Purdue earlier settled separate Justice Department civil claims, agreeing to a $2.8 billion penalty also expected to receive little financial recovery in the drugmaker’s bankruptcy case.

    The plea deal and other related settlements have come under fire from Democrats on Capitol Hill calling for Purdue and its owners to face more severe consequences for their alleged roles in the opioid crisis.

    The company reaped more than $30 billion from sales of OxyContin over the years, enriching Sackler family members, according to U.S. and state officials. Since 1999, roughly 450,000 people have died in the United States from opioid-related overdoses, according to U.S. data.

    Purdue, which filed for bankruptcy protection last year here under an onslaught of litigation, has proposed settling thousands of lawsuits in a deal it values at more than $10 billion. That is contingent on donations of opioid reversal and addiction treatment medications it has under development and a $3 billion cash contribution from the Sacklers, who would cede control of Purdue.

    #Opioides #Sackler #A_gerber

  • Purdue Pharma and the Sackler Family’s Plan to Keep Its Billions | The New Yorker
    https://www.newyorker.com/news/news-desk/the-sackler-familys-plan-to-keep-its-billions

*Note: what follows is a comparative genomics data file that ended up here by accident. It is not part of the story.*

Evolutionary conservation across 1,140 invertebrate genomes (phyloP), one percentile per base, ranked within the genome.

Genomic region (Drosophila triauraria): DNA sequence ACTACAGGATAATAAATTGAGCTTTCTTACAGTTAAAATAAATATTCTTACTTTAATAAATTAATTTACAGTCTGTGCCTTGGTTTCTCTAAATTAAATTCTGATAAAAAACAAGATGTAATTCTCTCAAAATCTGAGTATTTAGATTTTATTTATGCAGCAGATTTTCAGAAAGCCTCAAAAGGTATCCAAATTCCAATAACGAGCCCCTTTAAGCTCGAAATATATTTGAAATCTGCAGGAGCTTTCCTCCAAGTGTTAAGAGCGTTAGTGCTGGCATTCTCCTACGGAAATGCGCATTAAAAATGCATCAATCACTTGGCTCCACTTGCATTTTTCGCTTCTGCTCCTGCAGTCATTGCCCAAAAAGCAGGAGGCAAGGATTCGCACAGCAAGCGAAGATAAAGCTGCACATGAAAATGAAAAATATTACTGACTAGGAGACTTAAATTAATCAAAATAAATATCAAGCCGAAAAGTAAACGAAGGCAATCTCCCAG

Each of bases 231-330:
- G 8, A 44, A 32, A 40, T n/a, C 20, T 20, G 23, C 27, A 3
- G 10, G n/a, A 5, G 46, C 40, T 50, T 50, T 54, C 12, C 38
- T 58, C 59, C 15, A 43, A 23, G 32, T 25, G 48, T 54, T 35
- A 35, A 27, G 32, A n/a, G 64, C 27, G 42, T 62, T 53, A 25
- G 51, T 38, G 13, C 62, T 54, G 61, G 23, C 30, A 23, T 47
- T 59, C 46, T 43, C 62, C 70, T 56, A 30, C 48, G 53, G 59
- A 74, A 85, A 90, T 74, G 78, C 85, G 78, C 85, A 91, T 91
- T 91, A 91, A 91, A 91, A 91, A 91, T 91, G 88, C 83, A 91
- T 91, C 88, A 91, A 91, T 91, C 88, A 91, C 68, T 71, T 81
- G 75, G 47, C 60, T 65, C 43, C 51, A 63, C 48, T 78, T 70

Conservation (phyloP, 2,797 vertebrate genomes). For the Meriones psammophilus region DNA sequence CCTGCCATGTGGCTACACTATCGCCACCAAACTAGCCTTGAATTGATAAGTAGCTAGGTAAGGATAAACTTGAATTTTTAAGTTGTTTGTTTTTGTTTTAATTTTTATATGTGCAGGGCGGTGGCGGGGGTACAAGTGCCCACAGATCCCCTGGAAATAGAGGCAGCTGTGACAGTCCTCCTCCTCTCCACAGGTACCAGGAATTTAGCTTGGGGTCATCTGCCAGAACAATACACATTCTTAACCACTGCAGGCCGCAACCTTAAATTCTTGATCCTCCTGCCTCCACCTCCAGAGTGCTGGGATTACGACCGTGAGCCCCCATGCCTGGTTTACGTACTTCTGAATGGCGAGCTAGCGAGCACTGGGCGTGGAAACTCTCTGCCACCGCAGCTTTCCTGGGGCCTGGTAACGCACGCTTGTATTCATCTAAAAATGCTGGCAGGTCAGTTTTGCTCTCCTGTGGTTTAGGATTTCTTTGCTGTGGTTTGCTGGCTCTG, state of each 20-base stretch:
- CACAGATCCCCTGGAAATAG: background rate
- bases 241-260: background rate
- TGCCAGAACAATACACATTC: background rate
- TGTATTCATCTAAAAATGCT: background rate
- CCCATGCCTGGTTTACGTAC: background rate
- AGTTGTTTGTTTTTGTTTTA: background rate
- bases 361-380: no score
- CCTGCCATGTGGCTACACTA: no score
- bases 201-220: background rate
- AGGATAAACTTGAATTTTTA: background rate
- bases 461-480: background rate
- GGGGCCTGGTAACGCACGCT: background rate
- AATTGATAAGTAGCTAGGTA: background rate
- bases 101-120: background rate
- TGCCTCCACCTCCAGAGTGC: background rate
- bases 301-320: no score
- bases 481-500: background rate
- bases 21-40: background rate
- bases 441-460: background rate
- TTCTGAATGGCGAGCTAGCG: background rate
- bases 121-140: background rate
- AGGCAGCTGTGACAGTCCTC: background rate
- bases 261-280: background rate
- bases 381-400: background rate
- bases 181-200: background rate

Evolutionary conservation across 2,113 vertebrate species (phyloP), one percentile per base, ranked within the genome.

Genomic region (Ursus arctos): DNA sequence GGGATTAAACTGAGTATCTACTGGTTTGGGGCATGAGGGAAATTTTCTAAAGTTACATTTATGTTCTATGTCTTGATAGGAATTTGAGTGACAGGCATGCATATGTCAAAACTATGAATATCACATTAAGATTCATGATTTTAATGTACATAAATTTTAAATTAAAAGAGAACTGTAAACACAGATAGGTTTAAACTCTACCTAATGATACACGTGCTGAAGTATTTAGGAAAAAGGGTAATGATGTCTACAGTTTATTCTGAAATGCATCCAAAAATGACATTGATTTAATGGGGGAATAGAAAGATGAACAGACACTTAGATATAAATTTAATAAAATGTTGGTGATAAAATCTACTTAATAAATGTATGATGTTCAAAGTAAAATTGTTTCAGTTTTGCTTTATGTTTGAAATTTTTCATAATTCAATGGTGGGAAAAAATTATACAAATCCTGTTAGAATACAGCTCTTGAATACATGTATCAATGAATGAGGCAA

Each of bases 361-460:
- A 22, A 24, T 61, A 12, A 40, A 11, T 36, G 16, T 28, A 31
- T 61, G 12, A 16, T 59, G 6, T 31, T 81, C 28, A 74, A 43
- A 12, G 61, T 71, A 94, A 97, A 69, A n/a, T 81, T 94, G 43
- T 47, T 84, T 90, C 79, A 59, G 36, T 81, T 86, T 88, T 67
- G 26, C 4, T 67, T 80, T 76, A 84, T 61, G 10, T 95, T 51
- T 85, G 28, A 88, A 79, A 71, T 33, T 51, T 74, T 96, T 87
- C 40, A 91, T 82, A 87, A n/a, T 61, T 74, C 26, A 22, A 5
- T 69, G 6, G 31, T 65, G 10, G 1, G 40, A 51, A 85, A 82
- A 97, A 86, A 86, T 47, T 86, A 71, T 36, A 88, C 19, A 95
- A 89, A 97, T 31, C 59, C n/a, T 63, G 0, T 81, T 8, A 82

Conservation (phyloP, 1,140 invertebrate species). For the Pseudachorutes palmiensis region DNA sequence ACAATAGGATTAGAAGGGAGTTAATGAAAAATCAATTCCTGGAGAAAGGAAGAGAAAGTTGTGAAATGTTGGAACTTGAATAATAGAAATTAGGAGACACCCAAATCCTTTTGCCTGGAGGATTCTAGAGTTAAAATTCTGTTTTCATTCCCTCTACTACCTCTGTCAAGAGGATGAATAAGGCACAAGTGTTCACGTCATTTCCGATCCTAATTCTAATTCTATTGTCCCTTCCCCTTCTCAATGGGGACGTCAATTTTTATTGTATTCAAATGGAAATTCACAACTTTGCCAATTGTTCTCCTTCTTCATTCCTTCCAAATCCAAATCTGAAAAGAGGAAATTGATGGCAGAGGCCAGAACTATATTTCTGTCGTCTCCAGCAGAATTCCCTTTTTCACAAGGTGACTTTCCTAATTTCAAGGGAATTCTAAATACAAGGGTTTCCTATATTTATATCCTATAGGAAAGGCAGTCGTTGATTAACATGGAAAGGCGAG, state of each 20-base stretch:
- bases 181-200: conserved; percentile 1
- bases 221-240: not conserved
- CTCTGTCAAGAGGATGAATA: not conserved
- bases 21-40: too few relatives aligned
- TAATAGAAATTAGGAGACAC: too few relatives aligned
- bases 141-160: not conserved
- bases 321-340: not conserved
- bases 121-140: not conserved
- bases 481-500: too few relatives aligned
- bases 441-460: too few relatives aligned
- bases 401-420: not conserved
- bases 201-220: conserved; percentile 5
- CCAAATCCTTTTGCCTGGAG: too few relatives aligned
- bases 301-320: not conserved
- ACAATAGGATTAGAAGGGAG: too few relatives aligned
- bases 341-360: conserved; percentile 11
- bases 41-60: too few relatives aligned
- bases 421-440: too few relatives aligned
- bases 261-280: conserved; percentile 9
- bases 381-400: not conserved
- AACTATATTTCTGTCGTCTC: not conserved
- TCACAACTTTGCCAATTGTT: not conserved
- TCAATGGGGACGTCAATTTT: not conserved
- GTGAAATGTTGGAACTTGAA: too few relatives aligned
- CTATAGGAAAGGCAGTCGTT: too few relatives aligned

Many pharmaceutical companies had a hand in creating the opioid crisis, an ongoing public-health emergency in which as many as half a million Americans have lost their lives. But Purdue, which is owned by the Sackler family, played a special role because it was the first to set out, in the nineteen-nineties, to persuade the American medical establishment that strong opioids should be much more widely prescribed—and that physicians’ longstanding fears about the addictive nature of such drugs were overblown. With the launch of OxyContin, in 1995, Purdue unleashed an unprecedented marketing blitz, pushing the use of powerful opioids for a huge range of ailments and asserting that its product led to addiction in “fewer than one percent” of patients. This strategy was a spectacular commercial success: according to Purdue, OxyContin has since generated approximately thirty billion dollars in revenue, making the Sacklers (whom I wrote about for the magazine, in 2017, and about whom I will publish a book next year) one of America’s richest families.